Sankey plots

Sankey plots are often used to illustrate flows, for example treatment changes in medicine. The plot above illustrates the treatment changes in asthma patients. Some small flows are omitted.

Thanks to network3D package doing sankey plots has become fun! By implementing java scripts they can be interactive.

There are however some traps when using this package. The major one is the changing colors from plot to plot. We need to pass them via d3.scaleOrdinal() function and take care of the missing ones. You can use the following code:

  ##define 21 of types for colors 
  types.list<-c("type 0","type 1","type 2","type 3",
                "type 4", "type 5 ","type 6 ","type 7", "type 8 ","type 9", 
                "type 10","type 11", "type 12", "type 13","type 14","type 15",
                "type 16","type 17","type 18","type 19","type 20")
  colors <- paste(colors.list[which.not.missing], collapse = '", "')
  types <- paste(types.list[which.not.missing], collapse = '", "')
  ##prepare colors to JS form in sankeyNetwork function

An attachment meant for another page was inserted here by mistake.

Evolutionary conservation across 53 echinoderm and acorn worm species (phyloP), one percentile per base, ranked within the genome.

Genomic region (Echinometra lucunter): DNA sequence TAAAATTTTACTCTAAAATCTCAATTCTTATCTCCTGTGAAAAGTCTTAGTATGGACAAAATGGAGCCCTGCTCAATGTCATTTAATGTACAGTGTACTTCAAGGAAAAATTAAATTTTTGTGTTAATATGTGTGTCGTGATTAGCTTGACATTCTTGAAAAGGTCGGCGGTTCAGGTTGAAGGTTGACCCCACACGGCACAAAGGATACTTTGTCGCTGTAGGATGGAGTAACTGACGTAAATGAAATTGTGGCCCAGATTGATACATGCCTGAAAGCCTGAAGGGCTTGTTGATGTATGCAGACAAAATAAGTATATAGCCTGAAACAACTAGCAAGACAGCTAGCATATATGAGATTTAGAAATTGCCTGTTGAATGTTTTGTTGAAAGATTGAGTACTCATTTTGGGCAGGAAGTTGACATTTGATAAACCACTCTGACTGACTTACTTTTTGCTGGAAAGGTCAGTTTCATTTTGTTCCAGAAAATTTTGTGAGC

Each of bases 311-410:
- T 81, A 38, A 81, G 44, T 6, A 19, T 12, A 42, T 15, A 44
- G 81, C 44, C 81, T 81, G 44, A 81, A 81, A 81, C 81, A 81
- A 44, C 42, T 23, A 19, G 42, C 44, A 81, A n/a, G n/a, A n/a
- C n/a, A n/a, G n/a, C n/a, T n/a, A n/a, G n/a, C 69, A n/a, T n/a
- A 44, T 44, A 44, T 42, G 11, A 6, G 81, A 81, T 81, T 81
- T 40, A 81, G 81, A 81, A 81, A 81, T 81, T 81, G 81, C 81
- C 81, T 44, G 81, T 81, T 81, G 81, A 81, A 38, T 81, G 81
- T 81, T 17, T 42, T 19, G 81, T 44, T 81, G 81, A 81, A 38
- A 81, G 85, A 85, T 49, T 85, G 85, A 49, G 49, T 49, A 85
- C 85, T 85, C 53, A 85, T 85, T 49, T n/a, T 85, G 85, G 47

colorJS <- paste('d3.scaleOrdinal() .domain(["', types, '"]).range(["', colors, '"])')

Then pass it via sankeyNetwork:

sankeyNetwork(Links = links, Nodes = nodes,
Source = "source", Target = "target",
Value = "value", NodeID = "name",
fontSize= 12, nodeWidth = 10,
LinkGroup ="group")

It is a nice and very handy idea to combine multistate models approach to create the flows of interest (see etm package in R!).

library(etm) <- etm(data[data$time>0,], c("1", "2", "3","4","5","6","7","8","9","10","11","12","13","14","15","16","17","18","19","20","21","22"), tra, s=start,t=stop, = NULL)
  ##now we calculate probabilities from start to stop time
  ##Now we can make links for sankey plot<-round(for.plot$P*100,digits=0)

Since the outcome sankey plot is a widget, you can save it using the following code:

p<-sankeyNetwork(Links = links, Nodes = nodes,
                Source = "source", Target = "target",
                Value = "value", NodeID = "name",
                fontSize= 12, nodeWidth = 10,
                LinkGroup ="group")
saveWidget(p, pat, selfcontained = F, libdir = "lib")

Selfcontained=F will save it in the library together with the dependent java scripts. You can choose the Self-contained=T option and then the script will be included in the resulting html file.

Unfortunately there is no automatic way of obtaining numbers next to the node names. Therefore, you need to use a trick and paste the numbers as the part of the node name using paste() function.

The next nice thing about the network3D package is that it can be easily implemented in Shiny, so you can have your own dashboard for creating sankey plots.

If you need any help message me in the comments!

Have fun!

Leave a Reply

Your email address will not be published.

Free WordPress Themes